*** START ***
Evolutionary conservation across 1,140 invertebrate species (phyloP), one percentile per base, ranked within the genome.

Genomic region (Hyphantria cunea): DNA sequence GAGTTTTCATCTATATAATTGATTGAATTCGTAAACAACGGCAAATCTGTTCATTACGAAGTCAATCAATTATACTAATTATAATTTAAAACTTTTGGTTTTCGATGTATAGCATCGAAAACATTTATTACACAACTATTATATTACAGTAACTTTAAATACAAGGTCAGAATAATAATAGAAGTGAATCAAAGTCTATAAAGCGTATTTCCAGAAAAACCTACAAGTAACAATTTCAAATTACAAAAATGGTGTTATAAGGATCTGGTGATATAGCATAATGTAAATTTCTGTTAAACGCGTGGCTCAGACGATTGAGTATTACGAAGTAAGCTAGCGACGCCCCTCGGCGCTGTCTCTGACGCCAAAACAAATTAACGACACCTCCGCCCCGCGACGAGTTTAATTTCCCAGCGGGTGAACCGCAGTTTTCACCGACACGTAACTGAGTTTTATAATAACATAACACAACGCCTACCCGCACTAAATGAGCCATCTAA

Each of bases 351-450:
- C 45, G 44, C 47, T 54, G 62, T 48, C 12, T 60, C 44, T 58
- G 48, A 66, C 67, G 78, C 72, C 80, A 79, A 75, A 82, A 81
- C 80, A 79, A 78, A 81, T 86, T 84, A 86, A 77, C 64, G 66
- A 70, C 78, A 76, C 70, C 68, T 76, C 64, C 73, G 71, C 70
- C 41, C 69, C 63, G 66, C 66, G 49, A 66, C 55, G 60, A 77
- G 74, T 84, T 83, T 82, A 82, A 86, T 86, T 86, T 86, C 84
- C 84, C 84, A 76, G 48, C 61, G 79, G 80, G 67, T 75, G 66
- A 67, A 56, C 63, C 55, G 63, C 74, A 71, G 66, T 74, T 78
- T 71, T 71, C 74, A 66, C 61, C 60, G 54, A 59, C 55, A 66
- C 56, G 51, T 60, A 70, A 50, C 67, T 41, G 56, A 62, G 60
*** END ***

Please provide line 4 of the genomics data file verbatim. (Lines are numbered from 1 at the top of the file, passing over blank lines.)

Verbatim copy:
- C 45, G 44, C 47, T 54, G 62, T 48, C 12, T 60, C 44, T 58